We turned on the news, and found that we were near the center of attention of the local broadcasts. They were saying that the crews who set the fire had essentially blown it and that the fires had gotten out of control. About this time, the winds died a bit and then shifted a little to the southwest. Large pieces of flaming debris were being blown ahead of the fire, igniting whatever they fell upon. Mansions were being evacuated. We knew that if the fire continued approaching and if the wind continued as it was, we could well be ignited ourselves, or at least consumed with choking smoke. At this point it was well after dark and we’d have a very difficult time heading back north because of the then treacherous “Crossroads.” We sat it out, hoping the winds would shift back to a northerly slant, hoping the “officials” who had started the mess could get a handle on it. We were ready to pull anchor quickly or, if necessary, to abandon ship for the dinghy and speed north. We were lucky. The winds died and shifted and the fire fighters ashore got the fires under control before they reached the mansions…. and, incidentally, the shores off which we were anchored.

Tom’s Tips About Keeping Up With Shore News

1. With new HD TV and a mast top antenna that’ll bring it in, we’ve found that it’s much easier to get good news and other info from land based TV stations as we travel up and down the coast. And we get many more stations.

2. We’ve even found that we seldom plug in to cable when we tie at a marina, because we seldom need to with the new HD services.

Click Here for More Tips

As I write this, a fire has been burning for days in the Great Dismal Swamp. When fires burn in swampy or boggy areas they may burn for months. It’s very hard to put them out short of rainfall from tropical storms because much of the combustion is in the plant material in or close to the ground. Fires like this and others I’ve described are often started by lightning. It’s been going on for millions of years. It’s one way nature prunes itself. It’ll continue to happen. But this is of small consolation to you and me if we happen to be in the area.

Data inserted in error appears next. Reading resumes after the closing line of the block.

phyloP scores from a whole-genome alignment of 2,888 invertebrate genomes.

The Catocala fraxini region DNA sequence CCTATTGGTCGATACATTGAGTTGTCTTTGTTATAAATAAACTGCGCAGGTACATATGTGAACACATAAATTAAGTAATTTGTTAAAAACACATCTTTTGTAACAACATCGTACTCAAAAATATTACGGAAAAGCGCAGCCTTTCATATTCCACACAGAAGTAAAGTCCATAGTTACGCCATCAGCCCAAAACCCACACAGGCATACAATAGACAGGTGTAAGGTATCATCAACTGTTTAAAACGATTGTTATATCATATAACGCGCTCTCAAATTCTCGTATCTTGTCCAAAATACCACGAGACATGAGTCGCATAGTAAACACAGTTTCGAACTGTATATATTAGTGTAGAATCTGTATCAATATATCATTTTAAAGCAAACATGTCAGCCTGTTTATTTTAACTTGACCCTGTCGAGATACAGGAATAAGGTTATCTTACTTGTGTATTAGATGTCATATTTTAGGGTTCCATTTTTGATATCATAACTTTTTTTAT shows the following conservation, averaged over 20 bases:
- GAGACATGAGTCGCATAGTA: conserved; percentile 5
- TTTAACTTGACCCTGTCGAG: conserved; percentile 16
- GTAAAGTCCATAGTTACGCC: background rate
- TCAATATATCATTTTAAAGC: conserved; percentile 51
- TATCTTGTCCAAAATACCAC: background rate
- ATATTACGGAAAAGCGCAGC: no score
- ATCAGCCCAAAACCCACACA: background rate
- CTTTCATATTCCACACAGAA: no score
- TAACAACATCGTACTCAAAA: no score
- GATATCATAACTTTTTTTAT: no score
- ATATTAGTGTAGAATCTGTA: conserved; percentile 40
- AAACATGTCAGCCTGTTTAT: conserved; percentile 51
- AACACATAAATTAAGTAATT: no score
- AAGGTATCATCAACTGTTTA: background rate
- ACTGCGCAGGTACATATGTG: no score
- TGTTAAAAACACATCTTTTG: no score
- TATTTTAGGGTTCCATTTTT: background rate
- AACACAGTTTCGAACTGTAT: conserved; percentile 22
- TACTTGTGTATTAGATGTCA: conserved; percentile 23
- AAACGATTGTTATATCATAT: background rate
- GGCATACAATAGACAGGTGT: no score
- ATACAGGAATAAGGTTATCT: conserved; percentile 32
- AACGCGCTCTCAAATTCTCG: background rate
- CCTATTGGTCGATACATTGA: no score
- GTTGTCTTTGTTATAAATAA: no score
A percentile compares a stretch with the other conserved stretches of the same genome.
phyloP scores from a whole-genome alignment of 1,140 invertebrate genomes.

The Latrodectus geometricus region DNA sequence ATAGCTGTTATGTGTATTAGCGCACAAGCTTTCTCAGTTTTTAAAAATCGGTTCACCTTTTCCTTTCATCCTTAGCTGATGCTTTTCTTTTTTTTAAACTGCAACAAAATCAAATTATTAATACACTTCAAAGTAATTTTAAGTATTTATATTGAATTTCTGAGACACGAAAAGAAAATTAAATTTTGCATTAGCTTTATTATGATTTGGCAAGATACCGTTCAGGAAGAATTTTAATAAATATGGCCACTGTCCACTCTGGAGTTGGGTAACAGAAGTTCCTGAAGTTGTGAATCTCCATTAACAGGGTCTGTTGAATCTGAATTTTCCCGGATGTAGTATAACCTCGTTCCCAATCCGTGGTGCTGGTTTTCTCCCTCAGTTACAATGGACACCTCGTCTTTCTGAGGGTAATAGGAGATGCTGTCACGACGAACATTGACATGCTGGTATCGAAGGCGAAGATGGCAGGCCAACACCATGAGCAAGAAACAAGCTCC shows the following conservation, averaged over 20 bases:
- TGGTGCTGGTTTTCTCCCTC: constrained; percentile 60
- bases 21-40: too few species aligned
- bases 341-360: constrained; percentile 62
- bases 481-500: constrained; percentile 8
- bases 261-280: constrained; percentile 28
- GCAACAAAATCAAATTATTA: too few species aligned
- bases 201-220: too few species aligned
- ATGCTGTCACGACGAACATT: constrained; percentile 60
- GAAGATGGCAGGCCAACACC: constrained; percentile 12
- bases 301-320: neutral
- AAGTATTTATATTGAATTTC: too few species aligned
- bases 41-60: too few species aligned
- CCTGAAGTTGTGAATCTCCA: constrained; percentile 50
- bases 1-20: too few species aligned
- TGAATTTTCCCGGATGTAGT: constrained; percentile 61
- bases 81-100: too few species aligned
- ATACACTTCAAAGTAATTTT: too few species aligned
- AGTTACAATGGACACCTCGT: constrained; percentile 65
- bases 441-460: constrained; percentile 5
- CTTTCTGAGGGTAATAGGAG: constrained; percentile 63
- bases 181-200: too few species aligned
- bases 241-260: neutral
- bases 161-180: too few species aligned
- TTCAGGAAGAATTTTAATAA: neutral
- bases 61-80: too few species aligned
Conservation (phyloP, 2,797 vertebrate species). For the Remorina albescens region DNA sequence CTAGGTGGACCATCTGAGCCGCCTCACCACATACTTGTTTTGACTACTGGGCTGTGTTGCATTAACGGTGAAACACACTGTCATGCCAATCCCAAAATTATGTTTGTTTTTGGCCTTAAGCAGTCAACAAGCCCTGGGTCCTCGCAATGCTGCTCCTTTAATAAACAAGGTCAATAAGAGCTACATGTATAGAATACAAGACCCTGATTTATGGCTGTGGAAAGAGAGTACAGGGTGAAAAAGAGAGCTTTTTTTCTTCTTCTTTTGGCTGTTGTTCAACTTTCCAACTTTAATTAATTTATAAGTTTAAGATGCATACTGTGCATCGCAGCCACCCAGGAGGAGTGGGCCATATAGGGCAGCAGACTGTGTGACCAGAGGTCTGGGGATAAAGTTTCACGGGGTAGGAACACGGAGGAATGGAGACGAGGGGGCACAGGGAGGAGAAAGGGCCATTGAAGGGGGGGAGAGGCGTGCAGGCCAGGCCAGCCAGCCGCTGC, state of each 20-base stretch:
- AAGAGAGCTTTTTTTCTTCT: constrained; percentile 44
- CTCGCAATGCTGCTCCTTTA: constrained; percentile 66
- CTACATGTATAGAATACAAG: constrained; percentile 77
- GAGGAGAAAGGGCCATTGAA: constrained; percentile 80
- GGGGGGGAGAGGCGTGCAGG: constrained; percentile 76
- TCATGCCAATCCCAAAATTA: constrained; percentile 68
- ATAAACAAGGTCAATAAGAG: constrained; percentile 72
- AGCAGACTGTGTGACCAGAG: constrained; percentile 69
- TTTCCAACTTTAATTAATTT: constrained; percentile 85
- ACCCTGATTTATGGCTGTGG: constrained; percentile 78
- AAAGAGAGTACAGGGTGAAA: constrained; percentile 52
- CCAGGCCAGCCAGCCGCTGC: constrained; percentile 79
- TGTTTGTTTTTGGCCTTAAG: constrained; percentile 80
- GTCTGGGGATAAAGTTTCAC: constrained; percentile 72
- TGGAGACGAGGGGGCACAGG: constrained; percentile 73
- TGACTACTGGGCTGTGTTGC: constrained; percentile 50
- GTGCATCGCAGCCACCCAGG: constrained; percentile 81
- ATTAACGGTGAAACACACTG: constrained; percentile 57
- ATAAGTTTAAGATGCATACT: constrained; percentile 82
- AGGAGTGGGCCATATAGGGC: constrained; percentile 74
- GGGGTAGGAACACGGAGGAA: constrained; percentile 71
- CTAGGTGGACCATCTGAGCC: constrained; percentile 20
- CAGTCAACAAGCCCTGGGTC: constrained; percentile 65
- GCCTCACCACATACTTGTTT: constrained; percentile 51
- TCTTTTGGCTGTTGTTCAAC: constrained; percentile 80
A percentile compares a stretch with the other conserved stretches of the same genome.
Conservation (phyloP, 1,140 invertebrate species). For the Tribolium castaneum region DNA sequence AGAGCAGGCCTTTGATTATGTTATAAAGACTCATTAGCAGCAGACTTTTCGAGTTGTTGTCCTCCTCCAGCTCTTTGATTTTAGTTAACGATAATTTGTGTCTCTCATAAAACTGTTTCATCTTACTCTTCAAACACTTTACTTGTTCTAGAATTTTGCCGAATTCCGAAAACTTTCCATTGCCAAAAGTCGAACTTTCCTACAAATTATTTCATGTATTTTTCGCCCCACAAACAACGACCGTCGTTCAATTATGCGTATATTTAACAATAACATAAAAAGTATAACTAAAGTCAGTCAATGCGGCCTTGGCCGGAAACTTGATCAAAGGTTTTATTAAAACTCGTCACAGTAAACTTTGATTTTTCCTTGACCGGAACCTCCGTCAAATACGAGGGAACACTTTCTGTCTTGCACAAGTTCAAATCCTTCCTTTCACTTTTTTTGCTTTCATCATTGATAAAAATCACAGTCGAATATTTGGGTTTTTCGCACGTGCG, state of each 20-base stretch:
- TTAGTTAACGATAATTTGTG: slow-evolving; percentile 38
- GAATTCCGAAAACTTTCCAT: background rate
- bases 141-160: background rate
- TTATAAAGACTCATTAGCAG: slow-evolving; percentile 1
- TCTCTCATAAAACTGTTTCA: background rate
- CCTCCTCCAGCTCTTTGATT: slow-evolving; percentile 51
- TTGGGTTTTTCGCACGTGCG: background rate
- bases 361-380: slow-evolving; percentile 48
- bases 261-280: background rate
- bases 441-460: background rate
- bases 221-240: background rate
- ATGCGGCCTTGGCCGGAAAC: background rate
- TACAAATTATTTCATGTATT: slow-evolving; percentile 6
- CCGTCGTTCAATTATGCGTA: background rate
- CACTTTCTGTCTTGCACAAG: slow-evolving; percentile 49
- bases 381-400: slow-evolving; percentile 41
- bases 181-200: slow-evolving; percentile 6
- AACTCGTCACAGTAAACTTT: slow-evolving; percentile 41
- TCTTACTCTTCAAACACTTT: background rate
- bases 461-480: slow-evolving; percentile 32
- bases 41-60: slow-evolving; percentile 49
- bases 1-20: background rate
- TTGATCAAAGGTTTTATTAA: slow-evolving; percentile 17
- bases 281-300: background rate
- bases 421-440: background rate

The smoke from this fire has extended over much of northeast North Carolina and far up into Virginia. It comes and goes as the winds change, but it’s always somewhere. The smoke and fires are so dangerous that a bridge crossing the Dismal Swamp Canal has been closed to maritime traffic, thus making that Alternate ICW Route impassable. This is a beautiful route, somewhat paralleling the Virginia Cut which is the main route of the ICW in this area. Many boats use the Dismal Swamp Canal simply for the beauty and experience of it. I wouldn’t be surprised to see the main ICW closed if the fire continues to spread eastward. That would force boats to wait while they can (hopefully none would wait in a perilous area) or go outside. The problem with the latter is that means backtracking a very long distance down to Morehead City and then going around Cape Hatteras. This isn’t an option for most boats except fast ones and in good weather. Skippers of all vessels transiting this area, or planning to transit this area, are well advised to stay tuned to local news and broadcasts of Local Notices to Mariners.

Out in the boat I like to feel that there’s a nice comfortable moat around me, protecting me from the shore. But unfortunately, it isn’t necessarily so. Many times over the years, we’ve found that even out here we need to keep in touch with what’s going on ashore.